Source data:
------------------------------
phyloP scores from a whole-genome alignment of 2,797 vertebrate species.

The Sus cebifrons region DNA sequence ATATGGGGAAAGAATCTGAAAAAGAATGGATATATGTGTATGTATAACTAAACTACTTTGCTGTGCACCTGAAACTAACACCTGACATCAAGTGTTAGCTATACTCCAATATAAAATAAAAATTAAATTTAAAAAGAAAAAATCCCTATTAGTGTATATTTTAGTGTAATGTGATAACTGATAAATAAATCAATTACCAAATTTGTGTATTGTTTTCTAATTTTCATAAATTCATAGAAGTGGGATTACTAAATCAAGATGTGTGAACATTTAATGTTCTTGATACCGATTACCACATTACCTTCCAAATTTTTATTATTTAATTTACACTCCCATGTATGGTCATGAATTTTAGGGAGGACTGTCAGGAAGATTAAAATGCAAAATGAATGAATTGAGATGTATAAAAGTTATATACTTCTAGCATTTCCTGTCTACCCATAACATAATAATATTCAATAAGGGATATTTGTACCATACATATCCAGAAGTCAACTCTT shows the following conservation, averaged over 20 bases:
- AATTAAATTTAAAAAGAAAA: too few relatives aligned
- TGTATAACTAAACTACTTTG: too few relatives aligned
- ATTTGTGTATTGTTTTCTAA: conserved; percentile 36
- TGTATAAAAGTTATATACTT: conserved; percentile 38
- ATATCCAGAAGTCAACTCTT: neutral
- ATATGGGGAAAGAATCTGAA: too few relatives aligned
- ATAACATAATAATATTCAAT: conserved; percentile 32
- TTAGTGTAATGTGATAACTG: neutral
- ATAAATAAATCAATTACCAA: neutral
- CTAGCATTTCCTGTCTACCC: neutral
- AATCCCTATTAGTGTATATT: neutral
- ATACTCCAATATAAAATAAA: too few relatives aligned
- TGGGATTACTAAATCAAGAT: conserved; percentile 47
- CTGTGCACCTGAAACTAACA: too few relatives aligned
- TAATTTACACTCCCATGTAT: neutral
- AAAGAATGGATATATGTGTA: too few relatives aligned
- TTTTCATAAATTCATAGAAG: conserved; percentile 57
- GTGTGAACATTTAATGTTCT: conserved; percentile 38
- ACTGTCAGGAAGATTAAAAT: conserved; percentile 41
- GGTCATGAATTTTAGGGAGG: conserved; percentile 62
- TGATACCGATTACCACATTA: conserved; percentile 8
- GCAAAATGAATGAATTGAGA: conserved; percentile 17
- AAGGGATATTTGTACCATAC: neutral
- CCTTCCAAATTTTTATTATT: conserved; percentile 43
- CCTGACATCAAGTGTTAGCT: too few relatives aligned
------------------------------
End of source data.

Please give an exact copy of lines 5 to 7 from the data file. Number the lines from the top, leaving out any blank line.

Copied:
- ATTTGTGTATTGTTTTCTAA: conserved; percentile 36
- TGTATAAAAGTTATATACTT: conserved; percentile 38
- ATATCCAGAAGTCAACTCTT: neutral